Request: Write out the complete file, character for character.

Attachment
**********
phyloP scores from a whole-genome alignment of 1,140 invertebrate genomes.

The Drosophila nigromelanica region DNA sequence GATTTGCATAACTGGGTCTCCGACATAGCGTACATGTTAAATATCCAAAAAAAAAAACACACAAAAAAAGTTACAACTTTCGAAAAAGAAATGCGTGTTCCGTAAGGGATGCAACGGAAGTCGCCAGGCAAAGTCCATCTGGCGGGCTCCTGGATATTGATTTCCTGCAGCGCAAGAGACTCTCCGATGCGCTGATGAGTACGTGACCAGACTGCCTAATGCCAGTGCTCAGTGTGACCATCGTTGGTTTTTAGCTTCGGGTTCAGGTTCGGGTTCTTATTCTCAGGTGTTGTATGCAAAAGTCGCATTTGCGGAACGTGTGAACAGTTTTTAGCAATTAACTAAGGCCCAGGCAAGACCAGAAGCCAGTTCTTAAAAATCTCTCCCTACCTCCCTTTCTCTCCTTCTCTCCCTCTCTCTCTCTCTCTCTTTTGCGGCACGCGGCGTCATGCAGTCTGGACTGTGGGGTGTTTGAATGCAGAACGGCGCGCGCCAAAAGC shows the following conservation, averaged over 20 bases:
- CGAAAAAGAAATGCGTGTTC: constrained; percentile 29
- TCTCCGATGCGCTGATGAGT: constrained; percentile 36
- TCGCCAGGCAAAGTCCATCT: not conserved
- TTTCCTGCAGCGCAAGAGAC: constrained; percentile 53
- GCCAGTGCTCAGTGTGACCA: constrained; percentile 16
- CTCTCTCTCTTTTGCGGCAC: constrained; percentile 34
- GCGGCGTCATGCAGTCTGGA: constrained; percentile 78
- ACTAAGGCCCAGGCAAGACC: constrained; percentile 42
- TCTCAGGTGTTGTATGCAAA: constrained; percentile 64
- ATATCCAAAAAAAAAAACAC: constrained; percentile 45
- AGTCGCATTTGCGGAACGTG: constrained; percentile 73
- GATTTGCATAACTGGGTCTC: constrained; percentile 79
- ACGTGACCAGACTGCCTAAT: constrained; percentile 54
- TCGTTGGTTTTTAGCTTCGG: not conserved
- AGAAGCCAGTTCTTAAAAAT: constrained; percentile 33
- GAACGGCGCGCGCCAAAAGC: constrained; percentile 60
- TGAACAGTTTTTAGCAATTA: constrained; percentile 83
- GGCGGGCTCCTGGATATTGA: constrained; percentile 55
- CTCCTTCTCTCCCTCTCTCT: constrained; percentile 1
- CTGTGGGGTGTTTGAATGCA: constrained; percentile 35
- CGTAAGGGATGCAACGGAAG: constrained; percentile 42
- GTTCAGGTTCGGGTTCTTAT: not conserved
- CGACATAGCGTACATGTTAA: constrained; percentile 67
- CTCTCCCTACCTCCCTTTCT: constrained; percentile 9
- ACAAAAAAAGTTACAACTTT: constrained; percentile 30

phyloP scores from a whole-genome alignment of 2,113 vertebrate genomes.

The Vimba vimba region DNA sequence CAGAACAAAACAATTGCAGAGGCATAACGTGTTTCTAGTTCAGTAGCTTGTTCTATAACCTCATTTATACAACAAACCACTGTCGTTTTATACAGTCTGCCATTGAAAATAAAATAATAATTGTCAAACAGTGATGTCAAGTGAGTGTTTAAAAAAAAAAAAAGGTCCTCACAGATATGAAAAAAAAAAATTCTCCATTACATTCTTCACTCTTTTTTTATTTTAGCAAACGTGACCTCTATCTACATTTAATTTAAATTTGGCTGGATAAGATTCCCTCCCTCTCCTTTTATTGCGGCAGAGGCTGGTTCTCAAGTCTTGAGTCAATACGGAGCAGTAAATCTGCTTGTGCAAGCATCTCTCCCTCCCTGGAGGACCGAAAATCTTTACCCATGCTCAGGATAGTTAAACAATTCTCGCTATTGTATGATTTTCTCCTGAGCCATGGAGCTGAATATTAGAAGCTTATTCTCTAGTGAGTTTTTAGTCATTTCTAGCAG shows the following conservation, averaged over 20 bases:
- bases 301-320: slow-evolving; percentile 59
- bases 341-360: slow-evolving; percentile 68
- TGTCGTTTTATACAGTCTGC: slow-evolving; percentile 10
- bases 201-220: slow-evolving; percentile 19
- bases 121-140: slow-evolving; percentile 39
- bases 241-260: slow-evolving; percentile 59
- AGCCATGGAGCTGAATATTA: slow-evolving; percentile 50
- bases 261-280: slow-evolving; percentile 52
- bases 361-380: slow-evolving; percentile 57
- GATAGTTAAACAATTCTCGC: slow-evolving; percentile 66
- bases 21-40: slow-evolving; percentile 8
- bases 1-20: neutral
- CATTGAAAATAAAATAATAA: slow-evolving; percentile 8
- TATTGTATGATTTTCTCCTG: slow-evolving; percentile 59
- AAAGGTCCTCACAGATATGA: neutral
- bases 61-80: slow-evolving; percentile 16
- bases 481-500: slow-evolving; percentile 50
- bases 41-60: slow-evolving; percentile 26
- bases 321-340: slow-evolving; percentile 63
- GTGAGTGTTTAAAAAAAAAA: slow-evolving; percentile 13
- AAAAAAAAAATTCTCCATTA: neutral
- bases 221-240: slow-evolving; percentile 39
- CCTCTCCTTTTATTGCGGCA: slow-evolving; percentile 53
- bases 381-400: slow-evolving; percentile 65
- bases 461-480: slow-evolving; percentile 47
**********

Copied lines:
phyloP scores from a whole-genome alignment of 1,140 invertebrate genomes.

The Drosophila nigromelanica region DNA sequence GATTTGCATAACTGGGTCTCCGACATAGCGTACATGTTAAATATCCAAAAAAAAAAACACACAAAAAAAGTTACAACTTTCGAAAAAGAAATGCGTGTTCCGTAAGGGATGCAACGGAAGTCGCCAGGCAAAGTCCATCTGGCGGGCTCCTGGATATTGATTTCCTGCAGCGCAAGAGACTCTCCGATGCGCTGATGAGTACGTGACCAGACTGCCTAATGCCAGTGCTCAGTGTGACCATCGTTGGTTTTTAGCTTCGGGTTCAGGTTCGGGTTCTTATTCTCAGGTGTTGTATGCAAAAGTCGCATTTGCGGAACGTGTGAACAGTTTTTAGCAATTAACTAAGGCCCAGGCAAGACCAGAAGCCAGTTCTTAAAAATCTCTCCCTACCTCCCTTTCTCTCCTTCTCTCCCTCTCTCTCTCTCTCTCTTTTGCGGCACGCGGCGTCATGCAGTCTGGACTGTGGGGTGTTTGAATGCAGAACGGCGCGCGCCAAAAGC shows the following conservation, averaged over 20 bases:
- CGAAAAAGAAATGCGTGTTC: constrained; percentile 29
- TCTCCGATGCGCTGATGAGT: constrained; percentile 36
- TCGCCAGGCAAAGTCCATCT: not conserved
- TTTCCTGCAGCGCAAGAGAC: constrained; percentile 53
- GCCAGTGCTCAGTGTGACCA: constrained; percentile 16
- CTCTCTCTCTTTTGCGGCAC: constrained; percentile 34
- GCGGCGTCATGCAGTCTGGA: constrained; percentile 78
- ACTAAGGCCCAGGCAAGACC: constrained; percentile 42
- TCTCAGGTGTTGTATGCAAA: constrained; percentile 64
- ATATCCAAAAAAAAAAACAC: constrained; percentile 45
- AGTCGCATTTGCGGAACGTG: constrained; percentile 73
- GATTTGCATAACTGGGTCTC: constrained; percentile 79
- ACGTGACCAGACTGCCTAAT: constrained; percentile 54
- TCGTTGGTTTTTAGCTTCGG: not conserved
- AGAAGCCAGTTCTTAAAAAT: constrained; percentile 33
- GAACGGCGCGCGCCAAAAGC: constrained; percentile 60
- TGAACAGTTTTTAGCAATTA: constrained; percentile 83
- GGCGGGCTCCTGGATATTGA: constrained; percentile 55
- CTCCTTCTCTCCCTCTCTCT: constrained; percentile 1
- CTGTGGGGTGTTTGAATGCA: constrained; percentile 35
- CGTAAGGGATGCAACGGAAG: constrained; percentile 42
- GTTCAGGTTCGGGTTCTTAT: not conserved
- CGACATAGCGTACATGTTAA: constrained; percentile 67
- CTCTCCCTACCTCCCTTTCT: constrained; percentile 9
- ACAAAAAAAGTTACAACTTT: constrained; percentile 30

phyloP scores from a whole-genome alignment of 2,113 vertebrate genomes.

The Vimba vimba region DNA sequence CAGAACAAAACAATTGCAGAGGCATAACGTGTTTCTAGTTCAGTAGCTTGTTCTATAACCTCATTTATACAACAAACCACTGTCGTTTTATACAGTCTGCCATTGAAAATAAAATAATAATTGTCAAACAGTGATGTCAAGTGAGTGTTTAAAAAAAAAAAAAGGTCCTCACAGATATGAAAAAAAAAAATTCTCCATTACATTCTTCACTCTTTTTTTATTTTAGCAAACGTGACCTCTATCTACATTTAATTTAAATTTGGCTGGATAAGATTCCCTCCCTCTCCTTTTATTGCGGCAGAGGCTGGTTCTCAAGTCTTGAGTCAATACGGAGCAGTAAATCTGCTTGTGCAAGCATCTCTCCCTCCCTGGAGGACCGAAAATCTTTACCCATGCTCAGGATAGTTAAACAATTCTCGCTATTGTATGATTTTCTCCTGAGCCATGGAGCTGAATATTAGAAGCTTATTCTCTAGTGAGTTTTTAGTCATTTCTAGCAG shows the following conservation, averaged over 20 bases:
- bases 301-320: slow-evolving; percentile 59
- bases 341-360: slow-evolving; percentile 68
- TGTCGTTTTATACAGTCTGC: slow-evolving; percentile 10
- bases 201-220: slow-evolving; percentile 19
- bases 121-140: slow-evolving; percentile 39
- bases 241-260: slow-evolving; percentile 59
- AGCCATGGAGCTGAATATTA: slow-evolving; percentile 50
- bases 261-280: slow-evolving; percentile 52
- bases 361-380: slow-evolving; percentile 57
- GATAGTTAAACAATTCTCGC: slow-evolving; percentile 66
- bases 21-40: slow-evolving; percentile 8
- bases 1-20: neutral
- CATTGAAAATAAAATAATAA: slow-evolving; percentile 8
- TATTGTATGATTTTCTCCTG: slow-evolving; percentile 59
- AAAGGTCCTCACAGATATGA: neutral
- bases 61-80: slow-evolving; percentile 16
- bases 481-500: slow-evolving; percentile 50
- bases 41-60: slow-evolving; percentile 26
- bases 321-340: slow-evolving; percentile 63
- GTGAGTGTTTAAAAAAAAAA: slow-evolving; percentile 13
- AAAAAAAAAATTCTCCATTA: neutral
- bases 221-240: slow-evolving; percentile 39
- CCTCTCCTTTTATTGCGGCA: slow-evolving; percentile 53
- bases 381-400: slow-evolving; percentile 65
- bases 461-480: slow-evolving; percentile 47